A group of the world’s largest banks admitted to manipulating the global foreign exchange market and will pay billions in fines, reported CBS News. However, we won’t see anyone go to jail.
Citicorp, JPMorgan Chase, Barclays, and Royal Bank of Scotland not only admitted to manipulating foreign exchange markets, but they also rigged benchmark interest rates that affected credit card, car, and home loans. The U.S. Department of Justice announced that the banks will pay $5.8 billion in fines as a penalty. Chances are that the banks already had that much on retainer in case they get in legal trouble. Basically, the fines won’t do anything.
In a scam called “the fix,” a group of international traders who proudly referred to themselves as “The Cartel” conspired to use the global exchange close time of 4 p.m. London time to coordinate their scam.
“Almost every day for five years, they used a private electronic chat room to manipulate the exchange rate between euros and dollars using coded language to conceal their collusion,” said U.S. Attorney General Loretta Lynch. “They acted as partners rather than competitors to push the exchange rate in directions favorable to their banks, but detrimental to many others.”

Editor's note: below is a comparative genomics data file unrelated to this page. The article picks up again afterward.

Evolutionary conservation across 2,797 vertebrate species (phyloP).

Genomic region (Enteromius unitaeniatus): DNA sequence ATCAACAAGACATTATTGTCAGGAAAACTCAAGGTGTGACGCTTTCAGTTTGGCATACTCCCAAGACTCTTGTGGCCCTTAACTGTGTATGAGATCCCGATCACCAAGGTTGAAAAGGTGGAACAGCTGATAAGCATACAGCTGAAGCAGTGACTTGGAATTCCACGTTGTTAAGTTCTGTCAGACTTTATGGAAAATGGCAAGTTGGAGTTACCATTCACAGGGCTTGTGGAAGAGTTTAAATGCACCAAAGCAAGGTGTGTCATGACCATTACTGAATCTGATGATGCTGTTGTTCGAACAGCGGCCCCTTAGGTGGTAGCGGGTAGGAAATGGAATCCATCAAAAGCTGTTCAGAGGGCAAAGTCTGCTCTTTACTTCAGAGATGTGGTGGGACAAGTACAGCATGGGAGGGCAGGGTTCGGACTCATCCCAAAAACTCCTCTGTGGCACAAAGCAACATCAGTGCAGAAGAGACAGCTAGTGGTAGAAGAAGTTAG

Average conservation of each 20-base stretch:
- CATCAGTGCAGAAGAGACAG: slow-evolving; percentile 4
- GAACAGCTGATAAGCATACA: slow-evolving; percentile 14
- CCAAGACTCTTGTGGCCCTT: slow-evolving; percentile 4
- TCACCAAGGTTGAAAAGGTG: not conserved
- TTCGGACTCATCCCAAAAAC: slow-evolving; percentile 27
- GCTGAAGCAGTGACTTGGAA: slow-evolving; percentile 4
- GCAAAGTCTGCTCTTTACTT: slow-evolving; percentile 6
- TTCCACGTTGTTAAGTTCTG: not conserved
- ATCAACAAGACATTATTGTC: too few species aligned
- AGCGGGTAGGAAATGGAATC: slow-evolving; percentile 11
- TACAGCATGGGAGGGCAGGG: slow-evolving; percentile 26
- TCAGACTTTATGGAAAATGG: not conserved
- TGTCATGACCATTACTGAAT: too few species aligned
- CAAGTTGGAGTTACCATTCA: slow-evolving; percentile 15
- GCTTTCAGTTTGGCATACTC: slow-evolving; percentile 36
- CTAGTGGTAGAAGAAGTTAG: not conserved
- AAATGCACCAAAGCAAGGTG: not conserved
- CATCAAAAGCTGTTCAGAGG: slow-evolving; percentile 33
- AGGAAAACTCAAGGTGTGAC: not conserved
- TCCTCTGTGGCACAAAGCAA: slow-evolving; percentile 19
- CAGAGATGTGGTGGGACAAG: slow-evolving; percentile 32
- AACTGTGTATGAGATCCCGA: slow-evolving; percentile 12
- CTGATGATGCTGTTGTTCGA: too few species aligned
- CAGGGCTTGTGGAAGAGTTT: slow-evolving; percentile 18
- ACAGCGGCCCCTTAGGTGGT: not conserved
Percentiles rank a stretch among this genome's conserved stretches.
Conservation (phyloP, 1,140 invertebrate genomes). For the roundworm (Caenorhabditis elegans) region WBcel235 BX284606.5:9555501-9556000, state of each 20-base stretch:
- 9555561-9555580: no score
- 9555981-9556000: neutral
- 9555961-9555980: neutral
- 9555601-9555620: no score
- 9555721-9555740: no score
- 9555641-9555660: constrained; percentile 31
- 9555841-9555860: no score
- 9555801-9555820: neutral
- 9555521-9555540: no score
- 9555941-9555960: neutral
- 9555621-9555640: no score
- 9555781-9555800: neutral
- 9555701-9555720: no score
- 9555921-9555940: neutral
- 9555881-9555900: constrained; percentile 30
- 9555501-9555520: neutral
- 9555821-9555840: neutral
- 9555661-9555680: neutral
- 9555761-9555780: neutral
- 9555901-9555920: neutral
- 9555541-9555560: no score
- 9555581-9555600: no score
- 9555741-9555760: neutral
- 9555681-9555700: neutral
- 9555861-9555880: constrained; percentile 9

“The fix” is the one-minute time frame beginning at 4 p.m. where all global exchange market trading ceases. During those 60 seconds, traders colluded in chat rooms to push the value of any chosen currency into the direction that was most lucrative for any given international bank. The New York Times gave a pretty simple rundown of the scam.
Now that these financial institutions have pleaded guilty, they are beginning the process of blaming a handful of people. JPMorgan noted that the charge was “principally attributable to a single trader,” and Citi has fired nine people in relation to the scam, reported CBS News. However, it is possible that more people knew about the scam.
While it’s good to hold the banks, as an entity, responsible for these crimes, it’s best to remember that these banks are run by people. These people need to be prosecuted.
“Banks don’t commit crimes, bankers do,” said Dennis Kelleher, CEO of market transparency group Better Markets. “Until the feds personally and meaningfully punish actual executives and supervisors for their wrongdoing, big banks will continue their crime spree at the expense of investors, our markets, and families on Main Street.”
Despite this cry, AG Lynch isn’t shaping up to be much different than former AG and Wall Street coddler Eric Holder. Banks have money to pay fines. But executives still need to go to jail.